Sinus Tachycardia

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Sinus Tachycardia

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Sinus tachycardia is a sinus rhythm with an elevated rate of cardiac impulses, defined as a rate more than 100 beats per minutes in an average adult. Also known as fast heartbeat, sinus tachycardia occurs because of rapid firing by the sinoatrial node (SA node). Sinus tachycardia is a rapid contraction of heart in response to a myriad of conditions, physiological and pathological.


Sinus tachycardia is generally a normal response to normal physiological situations, such as physical exercise and increased catecholamine release in the conditions of stress, fright, nervousness, flight, anger and anxiety. Other causes of sinus tachycardia include pain, fever, dehydration, malignant hypothermia, hypovolemia, hypotension, shock, anemia, heart failure, hyperthyroidism, mercury poisoning, acute coronary ischemia, myocardial infarction, kawasaki disease (inflammation in the walls of some blood vessels), pheochromocytoma (neuroendocrine tumor of the medulla of the adrenal glands), sepsis, pulmonary embolism, chronic obstructive pulmonary disease, cardiomyopathy, myocarditis, hypoxia, intake of stimulants such as caffeine, nicotine, cocaine, or amphetamines, hyperdynamic circulation, electric shock, withdrawal of certain drugs, porphyria, acute inflammatory demyelinating polyradiculoneuropathy (autoimmune process characterized by progressive areflexic weakness and sensory changes), various cancers, leukemia, and postural orthostatic tachycardia syndrome.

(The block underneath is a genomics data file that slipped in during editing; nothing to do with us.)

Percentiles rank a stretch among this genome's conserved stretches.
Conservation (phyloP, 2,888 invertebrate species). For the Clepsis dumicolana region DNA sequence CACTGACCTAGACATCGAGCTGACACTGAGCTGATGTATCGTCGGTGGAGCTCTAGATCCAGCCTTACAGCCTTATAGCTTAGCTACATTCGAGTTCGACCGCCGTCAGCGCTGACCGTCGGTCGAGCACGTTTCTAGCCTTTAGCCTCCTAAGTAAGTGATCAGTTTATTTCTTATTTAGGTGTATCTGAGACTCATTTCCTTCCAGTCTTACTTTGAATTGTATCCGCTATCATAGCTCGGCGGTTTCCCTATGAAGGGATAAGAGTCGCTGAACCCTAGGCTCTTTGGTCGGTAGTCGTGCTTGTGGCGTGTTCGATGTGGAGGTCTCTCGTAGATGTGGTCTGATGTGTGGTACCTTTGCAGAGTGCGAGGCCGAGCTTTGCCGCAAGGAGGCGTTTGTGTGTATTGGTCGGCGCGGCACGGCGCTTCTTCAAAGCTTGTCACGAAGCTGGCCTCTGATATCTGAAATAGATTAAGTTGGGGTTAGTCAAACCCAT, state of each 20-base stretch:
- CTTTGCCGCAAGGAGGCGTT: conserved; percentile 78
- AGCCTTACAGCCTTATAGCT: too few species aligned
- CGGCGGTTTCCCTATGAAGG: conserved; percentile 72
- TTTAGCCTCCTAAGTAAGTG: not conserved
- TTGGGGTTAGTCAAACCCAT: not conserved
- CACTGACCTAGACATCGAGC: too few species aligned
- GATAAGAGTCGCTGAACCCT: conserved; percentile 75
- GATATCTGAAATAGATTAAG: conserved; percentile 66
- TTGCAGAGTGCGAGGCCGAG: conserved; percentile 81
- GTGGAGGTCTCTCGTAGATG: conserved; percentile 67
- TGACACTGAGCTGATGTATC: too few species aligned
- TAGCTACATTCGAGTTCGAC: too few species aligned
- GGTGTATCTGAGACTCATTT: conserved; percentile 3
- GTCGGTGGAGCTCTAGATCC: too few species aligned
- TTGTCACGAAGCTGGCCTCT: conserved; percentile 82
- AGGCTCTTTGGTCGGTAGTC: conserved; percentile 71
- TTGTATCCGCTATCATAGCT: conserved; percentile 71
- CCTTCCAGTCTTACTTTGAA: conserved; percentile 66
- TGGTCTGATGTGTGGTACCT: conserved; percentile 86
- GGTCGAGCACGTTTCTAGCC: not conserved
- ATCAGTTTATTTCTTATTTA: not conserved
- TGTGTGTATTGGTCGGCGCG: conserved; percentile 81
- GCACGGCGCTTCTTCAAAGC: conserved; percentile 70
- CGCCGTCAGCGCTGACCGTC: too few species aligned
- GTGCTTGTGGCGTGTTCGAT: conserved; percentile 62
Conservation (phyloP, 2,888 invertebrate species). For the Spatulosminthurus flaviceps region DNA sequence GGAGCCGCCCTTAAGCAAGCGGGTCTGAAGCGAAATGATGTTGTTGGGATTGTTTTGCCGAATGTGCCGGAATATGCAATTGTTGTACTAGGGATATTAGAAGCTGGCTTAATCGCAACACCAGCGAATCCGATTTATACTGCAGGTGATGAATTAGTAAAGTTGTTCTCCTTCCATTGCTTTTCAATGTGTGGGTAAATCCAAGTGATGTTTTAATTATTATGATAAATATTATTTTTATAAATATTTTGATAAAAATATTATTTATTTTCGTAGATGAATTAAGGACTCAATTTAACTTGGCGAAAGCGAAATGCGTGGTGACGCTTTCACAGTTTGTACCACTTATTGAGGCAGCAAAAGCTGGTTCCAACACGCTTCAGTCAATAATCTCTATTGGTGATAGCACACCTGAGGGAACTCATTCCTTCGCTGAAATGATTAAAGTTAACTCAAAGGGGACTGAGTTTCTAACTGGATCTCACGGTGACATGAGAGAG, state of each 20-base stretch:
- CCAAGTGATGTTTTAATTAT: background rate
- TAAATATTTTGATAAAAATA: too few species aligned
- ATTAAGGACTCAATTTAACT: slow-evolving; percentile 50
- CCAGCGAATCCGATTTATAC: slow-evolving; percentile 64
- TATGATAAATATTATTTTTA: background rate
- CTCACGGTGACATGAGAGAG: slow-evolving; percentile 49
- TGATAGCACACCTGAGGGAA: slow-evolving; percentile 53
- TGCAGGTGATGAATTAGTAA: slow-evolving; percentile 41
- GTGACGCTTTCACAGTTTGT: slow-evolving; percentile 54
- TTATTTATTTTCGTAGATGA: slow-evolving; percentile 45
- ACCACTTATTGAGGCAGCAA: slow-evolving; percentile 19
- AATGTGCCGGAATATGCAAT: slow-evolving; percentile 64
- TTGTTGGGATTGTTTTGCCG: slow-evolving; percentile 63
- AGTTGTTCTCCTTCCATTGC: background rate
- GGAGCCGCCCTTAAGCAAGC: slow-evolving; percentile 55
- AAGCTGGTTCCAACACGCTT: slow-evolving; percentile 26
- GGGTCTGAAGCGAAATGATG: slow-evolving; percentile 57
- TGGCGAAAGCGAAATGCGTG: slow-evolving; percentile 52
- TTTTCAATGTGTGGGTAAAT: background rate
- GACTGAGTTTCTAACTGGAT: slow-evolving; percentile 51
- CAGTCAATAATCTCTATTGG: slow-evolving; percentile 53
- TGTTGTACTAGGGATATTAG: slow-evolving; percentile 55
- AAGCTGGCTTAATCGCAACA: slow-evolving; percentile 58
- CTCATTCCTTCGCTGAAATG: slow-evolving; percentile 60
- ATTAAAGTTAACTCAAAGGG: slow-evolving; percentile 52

Signs and symptoms:

Sinus tachycardia is associated with an array of signs and symptoms, such as shortness of breath, lightheadedness, rapid pulse rate, racing, uncomfortable or irregular heartbeat or a sensation of flopping in the chest, chest pain & fainting episode.


Sinus tachycardia is usually apparent on the ECG, but if heart rate goes above 140 beats per minute the P wave may be difficult to distinguish from the previous T wave. ECG characteristics include heart rate greater than or equal to 100 per minute, regular rhythm, upright P waves, PR interval between 0.12-0.20 seconds which shortens with increasing heart rate & QRS complex less than 0.12 seconds and normal in morphology.


No treatment is required for physiologic sinus tachycardia. Management includes treatment of underlying causes if present. Sinus tachycardia secondary to cardiac ischemia may be treated with beta blockers unless specifically contraindicated. Beta blockers are useful if sinus tachycardia is due to sympathetic overactivity. If sinus tachycardia is due to decreased vagal activity, it may require radiofrequency catheter ablation.